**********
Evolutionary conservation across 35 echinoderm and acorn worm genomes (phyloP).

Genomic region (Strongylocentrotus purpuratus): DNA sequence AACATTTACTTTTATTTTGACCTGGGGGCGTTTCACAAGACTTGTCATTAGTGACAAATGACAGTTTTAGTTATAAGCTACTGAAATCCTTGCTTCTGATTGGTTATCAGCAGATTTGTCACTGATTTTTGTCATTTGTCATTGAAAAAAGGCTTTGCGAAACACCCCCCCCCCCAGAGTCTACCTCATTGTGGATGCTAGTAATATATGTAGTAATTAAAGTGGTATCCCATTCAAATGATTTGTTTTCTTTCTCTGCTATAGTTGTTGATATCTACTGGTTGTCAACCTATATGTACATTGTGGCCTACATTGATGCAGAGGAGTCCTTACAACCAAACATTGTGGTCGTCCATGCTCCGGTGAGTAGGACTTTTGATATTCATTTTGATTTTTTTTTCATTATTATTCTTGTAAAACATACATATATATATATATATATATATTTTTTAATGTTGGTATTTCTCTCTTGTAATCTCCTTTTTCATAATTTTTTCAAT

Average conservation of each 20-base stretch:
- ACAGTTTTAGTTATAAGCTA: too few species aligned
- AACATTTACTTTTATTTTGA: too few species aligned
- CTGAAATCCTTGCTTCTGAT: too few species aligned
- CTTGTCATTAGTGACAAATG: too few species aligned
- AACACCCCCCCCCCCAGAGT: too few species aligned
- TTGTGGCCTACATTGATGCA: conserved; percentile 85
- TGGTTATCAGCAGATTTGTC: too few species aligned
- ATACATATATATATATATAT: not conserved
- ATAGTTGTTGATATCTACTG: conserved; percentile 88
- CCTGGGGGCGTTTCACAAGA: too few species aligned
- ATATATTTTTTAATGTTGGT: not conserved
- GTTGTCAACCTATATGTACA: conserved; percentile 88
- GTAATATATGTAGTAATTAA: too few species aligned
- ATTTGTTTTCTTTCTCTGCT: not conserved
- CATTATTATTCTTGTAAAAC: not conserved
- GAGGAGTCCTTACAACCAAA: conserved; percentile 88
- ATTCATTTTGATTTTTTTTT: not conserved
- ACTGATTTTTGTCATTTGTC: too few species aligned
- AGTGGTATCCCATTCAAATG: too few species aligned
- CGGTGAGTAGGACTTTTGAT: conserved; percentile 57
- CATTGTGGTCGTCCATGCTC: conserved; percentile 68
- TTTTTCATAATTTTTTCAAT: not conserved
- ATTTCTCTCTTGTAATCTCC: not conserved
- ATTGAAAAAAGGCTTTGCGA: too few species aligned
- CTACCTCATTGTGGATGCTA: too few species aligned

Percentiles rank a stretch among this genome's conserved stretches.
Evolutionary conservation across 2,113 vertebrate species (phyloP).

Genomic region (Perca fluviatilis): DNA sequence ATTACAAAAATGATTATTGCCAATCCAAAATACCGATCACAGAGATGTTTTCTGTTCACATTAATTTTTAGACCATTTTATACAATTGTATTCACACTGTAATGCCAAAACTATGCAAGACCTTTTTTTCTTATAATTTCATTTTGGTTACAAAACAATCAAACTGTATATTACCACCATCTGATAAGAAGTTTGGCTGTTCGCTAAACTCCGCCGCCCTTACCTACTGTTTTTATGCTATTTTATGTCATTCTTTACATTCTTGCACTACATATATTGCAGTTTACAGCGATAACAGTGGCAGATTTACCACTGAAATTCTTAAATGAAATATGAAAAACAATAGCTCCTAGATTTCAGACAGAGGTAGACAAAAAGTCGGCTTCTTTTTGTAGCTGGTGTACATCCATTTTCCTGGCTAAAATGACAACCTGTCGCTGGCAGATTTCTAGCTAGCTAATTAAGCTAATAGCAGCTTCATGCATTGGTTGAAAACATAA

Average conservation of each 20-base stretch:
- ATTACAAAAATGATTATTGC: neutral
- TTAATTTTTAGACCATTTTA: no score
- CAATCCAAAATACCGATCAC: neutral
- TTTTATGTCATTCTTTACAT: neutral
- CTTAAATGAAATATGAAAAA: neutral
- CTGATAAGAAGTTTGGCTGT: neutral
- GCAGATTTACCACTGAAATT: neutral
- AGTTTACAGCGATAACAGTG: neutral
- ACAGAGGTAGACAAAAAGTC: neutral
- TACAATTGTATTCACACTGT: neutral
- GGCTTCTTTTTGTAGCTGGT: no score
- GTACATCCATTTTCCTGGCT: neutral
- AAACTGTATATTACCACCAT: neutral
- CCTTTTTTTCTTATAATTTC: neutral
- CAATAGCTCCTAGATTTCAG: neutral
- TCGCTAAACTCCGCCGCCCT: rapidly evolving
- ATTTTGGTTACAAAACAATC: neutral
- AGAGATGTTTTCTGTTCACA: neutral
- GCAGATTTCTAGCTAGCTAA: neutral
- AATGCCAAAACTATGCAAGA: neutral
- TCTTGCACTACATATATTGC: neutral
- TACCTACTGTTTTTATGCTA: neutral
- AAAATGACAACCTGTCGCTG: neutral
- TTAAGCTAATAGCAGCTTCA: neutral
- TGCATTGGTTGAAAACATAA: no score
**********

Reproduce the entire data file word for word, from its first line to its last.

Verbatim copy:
Evolutionary conservation across 35 echinoderm and acorn worm genomes (phyloP).

Genomic region (Strongylocentrotus purpuratus): DNA sequence AACATTTACTTTTATTTTGACCTGGGGGCGTTTCACAAGACTTGTCATTAGTGACAAATGACAGTTTTAGTTATAAGCTACTGAAATCCTTGCTTCTGATTGGTTATCAGCAGATTTGTCACTGATTTTTGTCATTTGTCATTGAAAAAAGGCTTTGCGAAACACCCCCCCCCCCAGAGTCTACCTCATTGTGGATGCTAGTAATATATGTAGTAATTAAAGTGGTATCCCATTCAAATGATTTGTTTTCTTTCTCTGCTATAGTTGTTGATATCTACTGGTTGTCAACCTATATGTACATTGTGGCCTACATTGATGCAGAGGAGTCCTTACAACCAAACATTGTGGTCGTCCATGCTCCGGTGAGTAGGACTTTTGATATTCATTTTGATTTTTTTTTCATTATTATTCTTGTAAAACATACATATATATATATATATATATATTTTTTAATGTTGGTATTTCTCTCTTGTAATCTCCTTTTTCATAATTTTTTCAAT

Average conservation of each 20-base stretch:
- ACAGTTTTAGTTATAAGCTA: too few species aligned
- AACATTTACTTTTATTTTGA: too few species aligned
- CTGAAATCCTTGCTTCTGAT: too few species aligned
- CTTGTCATTAGTGACAAATG: too few species aligned
- AACACCCCCCCCCCCAGAGT: too few species aligned
- TTGTGGCCTACATTGATGCA: conserved; percentile 85
- TGGTTATCAGCAGATTTGTC: too few species aligned
- ATACATATATATATATATAT: not conserved
- ATAGTTGTTGATATCTACTG: conserved; percentile 88
- CCTGGGGGCGTTTCACAAGA: too few species aligned
- ATATATTTTTTAATGTTGGT: not conserved
- GTTGTCAACCTATATGTACA: conserved; percentile 88
- GTAATATATGTAGTAATTAA: too few species aligned
- ATTTGTTTTCTTTCTCTGCT: not conserved
- CATTATTATTCTTGTAAAAC: not conserved
- GAGGAGTCCTTACAACCAAA: conserved; percentile 88
- ATTCATTTTGATTTTTTTTT: not conserved
- ACTGATTTTTGTCATTTGTC: too few species aligned
- AGTGGTATCCCATTCAAATG: too few species aligned
- CGGTGAGTAGGACTTTTGAT: conserved; percentile 57
- CATTGTGGTCGTCCATGCTC: conserved; percentile 68
- TTTTTCATAATTTTTTCAAT: not conserved
- ATTTCTCTCTTGTAATCTCC: not conserved
- ATTGAAAAAAGGCTTTGCGA: too few species aligned
- CTACCTCATTGTGGATGCTA: too few species aligned

Percentiles rank a stretch among this genome's conserved stretches.
Evolutionary conservation across 2,113 vertebrate species (phyloP).

Genomic region (Perca fluviatilis): DNA sequence ATTACAAAAATGATTATTGCCAATCCAAAATACCGATCACAGAGATGTTTTCTGTTCACATTAATTTTTAGACCATTTTATACAATTGTATTCACACTGTAATGCCAAAACTATGCAAGACCTTTTTTTCTTATAATTTCATTTTGGTTACAAAACAATCAAACTGTATATTACCACCATCTGATAAGAAGTTTGGCTGTTCGCTAAACTCCGCCGCCCTTACCTACTGTTTTTATGCTATTTTATGTCATTCTTTACATTCTTGCACTACATATATTGCAGTTTACAGCGATAACAGTGGCAGATTTACCACTGAAATTCTTAAATGAAATATGAAAAACAATAGCTCCTAGATTTCAGACAGAGGTAGACAAAAAGTCGGCTTCTTTTTGTAGCTGGTGTACATCCATTTTCCTGGCTAAAATGACAACCTGTCGCTGGCAGATTTCTAGCTAGCTAATTAAGCTAATAGCAGCTTCATGCATTGGTTGAAAACATAA

Average conservation of each 20-base stretch:
- ATTACAAAAATGATTATTGC: neutral
- TTAATTTTTAGACCATTTTA: no score
- CAATCCAAAATACCGATCAC: neutral
- TTTTATGTCATTCTTTACAT: neutral
- CTTAAATGAAATATGAAAAA: neutral
- CTGATAAGAAGTTTGGCTGT: neutral
- GCAGATTTACCACTGAAATT: neutral
- AGTTTACAGCGATAACAGTG: neutral
- ACAGAGGTAGACAAAAAGTC: neutral
- TACAATTGTATTCACACTGT: neutral
- GGCTTCTTTTTGTAGCTGGT: no score
- GTACATCCATTTTCCTGGCT: neutral
- AAACTGTATATTACCACCAT: neutral
- CCTTTTTTTCTTATAATTTC: neutral
- CAATAGCTCCTAGATTTCAG: neutral
- TCGCTAAACTCCGCCGCCCT: rapidly evolving
- ATTTTGGTTACAAAACAATC: neutral
- AGAGATGTTTTCTGTTCACA: neutral
- GCAGATTTCTAGCTAGCTAA: neutral
- AATGCCAAAACTATGCAAGA: neutral
- TCTTGCACTACATATATTGC: neutral
- TACCTACTGTTTTTATGCTA: neutral
- AAAATGACAACCTGTCGCTG: neutral
- TTAAGCTAATAGCAGCTTCA: neutral
- TGCATTGGTTGAAAACATAA: no score